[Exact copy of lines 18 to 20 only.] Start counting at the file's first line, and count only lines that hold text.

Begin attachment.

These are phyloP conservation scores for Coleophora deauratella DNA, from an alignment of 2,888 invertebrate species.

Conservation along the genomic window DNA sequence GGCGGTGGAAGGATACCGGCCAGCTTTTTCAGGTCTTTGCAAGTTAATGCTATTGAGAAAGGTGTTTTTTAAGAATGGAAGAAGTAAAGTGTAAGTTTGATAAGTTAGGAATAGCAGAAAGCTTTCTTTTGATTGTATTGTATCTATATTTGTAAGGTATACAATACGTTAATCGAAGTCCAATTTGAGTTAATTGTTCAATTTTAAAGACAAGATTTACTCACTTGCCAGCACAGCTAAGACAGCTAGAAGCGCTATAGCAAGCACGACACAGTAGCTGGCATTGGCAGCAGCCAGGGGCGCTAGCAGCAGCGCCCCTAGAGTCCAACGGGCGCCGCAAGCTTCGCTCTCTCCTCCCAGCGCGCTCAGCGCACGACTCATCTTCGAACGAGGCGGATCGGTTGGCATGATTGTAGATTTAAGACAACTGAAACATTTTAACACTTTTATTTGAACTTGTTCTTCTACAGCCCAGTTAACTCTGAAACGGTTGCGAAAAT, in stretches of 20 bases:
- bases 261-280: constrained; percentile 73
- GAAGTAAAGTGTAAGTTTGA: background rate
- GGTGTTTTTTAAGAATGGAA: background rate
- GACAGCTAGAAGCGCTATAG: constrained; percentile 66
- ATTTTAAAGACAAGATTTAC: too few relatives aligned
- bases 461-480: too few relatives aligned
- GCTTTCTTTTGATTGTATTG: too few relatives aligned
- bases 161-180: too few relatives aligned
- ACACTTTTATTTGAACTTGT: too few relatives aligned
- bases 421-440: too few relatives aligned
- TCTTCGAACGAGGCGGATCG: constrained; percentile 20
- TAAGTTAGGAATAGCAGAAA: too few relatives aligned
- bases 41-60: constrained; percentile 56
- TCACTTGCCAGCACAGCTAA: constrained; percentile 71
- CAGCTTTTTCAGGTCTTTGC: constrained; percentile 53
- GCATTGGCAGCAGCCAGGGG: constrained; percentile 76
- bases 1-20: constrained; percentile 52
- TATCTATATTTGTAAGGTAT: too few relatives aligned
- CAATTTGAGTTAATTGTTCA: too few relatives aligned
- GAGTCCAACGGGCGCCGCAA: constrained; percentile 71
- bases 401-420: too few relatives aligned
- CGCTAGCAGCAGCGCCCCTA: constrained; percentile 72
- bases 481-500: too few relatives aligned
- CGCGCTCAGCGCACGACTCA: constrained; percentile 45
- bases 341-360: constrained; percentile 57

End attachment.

- GCATTGGCAGCAGCCAGGGG: constrained; percentile 76
- bases 1-20: constrained; percentile 52
- TATCTATATTTGTAAGGTAT: too few relatives aligned